David Cameron, Prime Minister and leader of the Conservative Party (who is only keeping the seat warm until Boris Johnson can take over and install Latin as the language of politics and dodgy haircuts as a fashion statement): Er, well, yes… now, people have been telling me that I’m not passionate enough about these issues but I can tell you I bloody well am. Sam told me that this morning. I bloody well want Rafa’s mojo back and I can give my guarantee to every working family in this country that we won’t raise taxes until we find it.
Nick Clegg, Deputy Prime Minister and leader of the Liberal Democrats (although if the polls are to believed, by next week he may be leader of the Liberal Democrat, singular): I’m sorry, I didn’t hear the question but if someone gives me a job in government I will give that coalition a conscience as we look for whatever it is that the biggest party thinks we should be looking for.
Nigel Farage, leader of the UK Independence Party [swigging back a pint and puffing on his e-fag]: The rest of this lot can say what they like but I know that this is exactly what the people of Britain are concerned about: Europe sending us its mojo-less vagrants to clog up out schools, live in our houses and bleed our benefits system dry. We don’t want Rafa and we don’t want his mojo. Britain is for Britons. And that’s not a racist statement.
Nicola Sturgeon, First Minister of Scotland and leader of the Scottish National Party [bridling visibly and teetering on her six-inch heels]: Nigel, can we just put the bogey-man to one side and debate these issues properly. Immigrant mojos actually contribute to the good of this country. I will not hide the fact that we in the SNP would like to see an independent Scotland but the Scottish people voted against that last September so we will work with Labour to lock David Cameron out of No.10. If – and only if – we think that finding Rafa’s mojo will be good for the people of Scotland, we will join Labour on a vote-by-vote basis to achieve that. But we will not enter into a pact with Labour. That is non-negotiable.
David Cameron [smirking smugly]: Looks like you have lost that one already, Ed. Rafa, with or without his mojo, always beats Andy Murray on clay. And Andy, in case you had forgotten (just like you forgot to mention the economy last autumn) is Scottish. Rafa’s mojo is not good for the people of Scotland. You think you’re tough enough to take on the SNP? Hell, no, you’re not.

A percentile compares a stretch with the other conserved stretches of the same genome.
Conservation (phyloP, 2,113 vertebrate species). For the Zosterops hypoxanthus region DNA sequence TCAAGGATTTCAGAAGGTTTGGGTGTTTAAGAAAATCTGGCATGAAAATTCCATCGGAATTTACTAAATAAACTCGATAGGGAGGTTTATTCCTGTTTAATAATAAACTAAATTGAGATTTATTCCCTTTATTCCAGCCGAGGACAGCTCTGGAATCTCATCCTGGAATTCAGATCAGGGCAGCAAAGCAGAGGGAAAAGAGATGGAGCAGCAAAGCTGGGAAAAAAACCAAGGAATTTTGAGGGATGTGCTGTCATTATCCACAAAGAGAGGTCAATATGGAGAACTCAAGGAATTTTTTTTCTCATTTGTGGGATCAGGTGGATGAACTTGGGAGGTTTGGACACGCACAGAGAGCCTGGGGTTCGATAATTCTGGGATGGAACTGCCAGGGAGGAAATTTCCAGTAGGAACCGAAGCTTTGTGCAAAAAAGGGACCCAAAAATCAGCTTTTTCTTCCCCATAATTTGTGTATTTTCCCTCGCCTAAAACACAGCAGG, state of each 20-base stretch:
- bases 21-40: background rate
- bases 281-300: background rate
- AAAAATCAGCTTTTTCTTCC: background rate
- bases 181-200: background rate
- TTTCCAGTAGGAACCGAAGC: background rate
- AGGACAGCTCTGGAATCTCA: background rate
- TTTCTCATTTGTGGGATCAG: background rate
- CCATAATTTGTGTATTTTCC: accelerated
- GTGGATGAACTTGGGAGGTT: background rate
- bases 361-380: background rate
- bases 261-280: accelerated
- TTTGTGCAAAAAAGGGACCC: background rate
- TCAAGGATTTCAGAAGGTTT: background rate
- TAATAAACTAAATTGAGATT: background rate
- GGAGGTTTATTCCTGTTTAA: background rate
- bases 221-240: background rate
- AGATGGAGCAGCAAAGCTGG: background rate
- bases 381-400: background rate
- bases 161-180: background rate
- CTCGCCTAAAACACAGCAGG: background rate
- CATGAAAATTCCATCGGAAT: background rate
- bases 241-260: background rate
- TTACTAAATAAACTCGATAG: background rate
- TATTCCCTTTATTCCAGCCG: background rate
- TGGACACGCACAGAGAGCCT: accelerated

Ed Miliband [desperately texting Russell Brand for advice]: We will not do a deal with the SNP. Let me be clear about that. By the way Nicola, how many seats did you say you might get next Thursday?
Natalie Bennett, leader of the Green Party [sipping her fair trade, hand-woven yoghurt smoothie made from renewable sources and distributed in recyclable hemp containers]: Only new thinking, new politics, can tackle this issue. By freeing the chickens and rabbits of this country from the elitist cages of the rich minority, by building 500,000 new homes paid for by the two hundred thou….2.7bill…quite a lot of money we will take from the rich people….it is all in our manifesto…. By doing that, we will create a new society in which we can find Rafa’s mojo fairly. And when we find it, we will redistribute it to every family in this country. Rafa’s mojo belongs to us all, not just the privileged few.
Leanne Wood, leader of Plaid Cymru [looking enviously at Nicola Sturgeon’s hair, heels and recent poll results]: I have just one thing to say on this matter, and it’s something that nobody else on this panel can say: Llanfairpwllgwyngyllgogerychwyrndrobwyll-llantysiliogogogoch. That’s where you’ll find the mojo, just you see if you don’t.